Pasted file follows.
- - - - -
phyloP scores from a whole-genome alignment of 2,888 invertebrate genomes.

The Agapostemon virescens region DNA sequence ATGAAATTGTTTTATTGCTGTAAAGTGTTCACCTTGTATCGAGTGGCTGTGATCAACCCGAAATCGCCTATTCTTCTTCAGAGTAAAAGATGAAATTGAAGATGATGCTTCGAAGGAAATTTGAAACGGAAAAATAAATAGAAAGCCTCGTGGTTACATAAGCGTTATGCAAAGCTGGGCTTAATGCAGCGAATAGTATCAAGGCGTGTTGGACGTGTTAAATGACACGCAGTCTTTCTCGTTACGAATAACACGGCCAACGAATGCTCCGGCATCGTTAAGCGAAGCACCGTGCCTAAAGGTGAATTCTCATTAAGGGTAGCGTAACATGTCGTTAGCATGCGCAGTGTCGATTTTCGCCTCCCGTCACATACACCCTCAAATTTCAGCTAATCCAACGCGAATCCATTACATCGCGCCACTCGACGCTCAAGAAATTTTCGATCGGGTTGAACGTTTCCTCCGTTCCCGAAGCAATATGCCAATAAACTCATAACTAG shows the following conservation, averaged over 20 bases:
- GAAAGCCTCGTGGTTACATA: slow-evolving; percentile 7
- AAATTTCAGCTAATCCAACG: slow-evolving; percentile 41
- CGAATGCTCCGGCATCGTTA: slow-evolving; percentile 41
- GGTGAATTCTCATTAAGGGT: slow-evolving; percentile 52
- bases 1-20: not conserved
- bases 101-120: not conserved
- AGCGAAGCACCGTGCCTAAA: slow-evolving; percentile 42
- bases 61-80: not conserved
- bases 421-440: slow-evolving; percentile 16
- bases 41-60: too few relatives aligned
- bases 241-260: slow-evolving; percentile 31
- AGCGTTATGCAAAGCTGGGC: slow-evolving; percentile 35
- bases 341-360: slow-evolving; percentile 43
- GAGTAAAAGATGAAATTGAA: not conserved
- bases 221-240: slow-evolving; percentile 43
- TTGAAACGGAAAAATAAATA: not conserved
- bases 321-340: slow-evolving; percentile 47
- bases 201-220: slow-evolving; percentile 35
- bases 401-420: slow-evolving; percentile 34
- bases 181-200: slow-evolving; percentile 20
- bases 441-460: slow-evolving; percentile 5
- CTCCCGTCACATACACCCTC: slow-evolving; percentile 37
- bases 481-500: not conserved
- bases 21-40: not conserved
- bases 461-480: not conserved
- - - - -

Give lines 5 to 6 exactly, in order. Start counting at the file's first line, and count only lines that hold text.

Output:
- CGAATGCTCCGGCATCGTTA: slow-evolving; percentile 41
- GGTGAATTCTCATTAAGGGT: slow-evolving; percentile 52